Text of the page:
Geki Yellow: Cheetah Fist, also uses a staff and a meteor hammer
Geki Violet: Wolf Fist, fighting style similar to Muay Thai
Geki Chopper (White): Rhinoceros Fist, fighting style similar to Karate

Probably the coolest part of Gekiranger is the action on foot.  Better than any other Super Sentai, Gekiranger gives its cast distinct fighting styles that seem like part of their personalities.  Even if they fought unarmed and wore identical uniforms, you would be able to tell who each character was during combat.  As the series moves along each character receives new gadgets and techniques, but it doesn't feel very forced.  The kung fu-influenced action is intense and cool, with an interesting selection of weapons and awesome wire work.  Violet and Chopper's fighting styles are also significantly different from the main three in ways that are entertaining, but don't throw off the team's balance of power or take over the show like the Sixth Rangers in Dairanger or Gokaiger.

The Gekirangers' mecha are technically manifestations of Geki, so they're in the "spirit" vein of mecha instead of being actual piloted robots.  Each of the five Gekirangers gets a mecha based on their own Geki style (tiger, jaguar, cheetah, wolf, and rhino) plus Red, Blue, and Yellow each get TWO additional mecha as they learn new techniques.  It adds up to eight animal mecha that form three combined humanoid mecha working simultaneously.  These mecha look great in motion, and move differently enough to be interesting as separate entities. Instead of a cockpit, the Gekirangers stand together in an open space, moving in unison with the mecha moving likewise.  The mecha action is pretty fast and furious (especially compared to shows with sluggish mecha like Shinkenger or Boukenger), with a fair balance of practical and digital effects.  The final attack of the starting mecha GekiTouja is basically a rapidly-spinning robot torso delivering a flurry of punches or kicks.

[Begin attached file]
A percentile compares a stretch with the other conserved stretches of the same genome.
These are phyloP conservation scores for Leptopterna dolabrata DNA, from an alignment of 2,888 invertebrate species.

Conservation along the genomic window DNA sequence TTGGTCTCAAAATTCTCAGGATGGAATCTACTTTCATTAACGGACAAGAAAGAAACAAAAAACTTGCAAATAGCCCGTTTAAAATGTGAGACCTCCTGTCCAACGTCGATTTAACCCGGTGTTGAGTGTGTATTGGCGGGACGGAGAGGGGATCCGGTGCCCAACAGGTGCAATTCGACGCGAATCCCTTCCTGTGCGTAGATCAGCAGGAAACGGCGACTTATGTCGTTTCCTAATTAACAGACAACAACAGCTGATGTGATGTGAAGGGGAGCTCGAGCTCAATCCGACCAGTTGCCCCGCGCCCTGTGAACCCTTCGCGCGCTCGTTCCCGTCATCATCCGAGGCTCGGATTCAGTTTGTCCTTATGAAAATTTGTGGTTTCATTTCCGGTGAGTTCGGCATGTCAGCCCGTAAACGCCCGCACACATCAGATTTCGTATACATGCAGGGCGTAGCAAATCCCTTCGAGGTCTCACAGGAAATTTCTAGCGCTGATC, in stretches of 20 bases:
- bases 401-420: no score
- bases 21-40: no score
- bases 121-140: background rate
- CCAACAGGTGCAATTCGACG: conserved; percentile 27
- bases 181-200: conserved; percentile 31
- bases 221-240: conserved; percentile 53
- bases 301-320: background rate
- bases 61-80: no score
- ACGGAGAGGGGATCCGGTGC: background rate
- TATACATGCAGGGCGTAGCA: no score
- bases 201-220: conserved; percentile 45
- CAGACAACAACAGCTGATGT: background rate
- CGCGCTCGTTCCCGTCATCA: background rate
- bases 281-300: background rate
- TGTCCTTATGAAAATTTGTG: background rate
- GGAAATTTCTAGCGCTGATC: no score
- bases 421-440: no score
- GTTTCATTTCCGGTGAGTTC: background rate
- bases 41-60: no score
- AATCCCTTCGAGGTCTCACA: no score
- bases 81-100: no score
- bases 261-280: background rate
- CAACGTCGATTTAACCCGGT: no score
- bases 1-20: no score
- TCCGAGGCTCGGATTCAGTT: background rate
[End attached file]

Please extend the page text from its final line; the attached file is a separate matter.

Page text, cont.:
The fights in Gekiranger are awesome.  The action on foot is entertaining and intense and the mecha fights are fun payoffs that don't feel quite as overcomplicated as Shinkenger or Gokaiger.  The villains also look great and have interesting combat gimmicks of their own, with the result being probably the best combat on average in any Super Sentai series I've seen thus far.  Sure, most of the time the finale ends up being a unison cannon attack or one of the Gekirangers going into their "super" form (which is less-interesting than when they fight normally), but it's all quite excellent.  I rewatch certain fights on occasion and I finished the show a month ago. 

The Style

I have some issues with the Gekirangers' uniforms.  The helmets look good, and the visor shapes are pretty cool.  The first three are clear references to Bruce Lee's iconic jumpsuit in Game of Death (awesome), but the same-color boots, lack of a belt, and vertically-oriented designs on the side make them look like footy pajamas.  The best Super Sentai uniforms balance colors with blacks and whites and the first three Gekiranger suits are too monochromatic.  The suits move well and look better in action than standing still, but they really could use boots and a belt.  Geki Violet and Geki Chopper's uniforms, on the other hand, look great. Good balance of additional colors (silver and black for Violet, orange and black for Chopper) and really distinct designs with cool martial arts influences.  I wish the rest of the cast looked as sharp.  When Rio and Mele transform, though, holy shit.  Rio is the most badass motherfucker on the show.  His black lion armor kicks ass.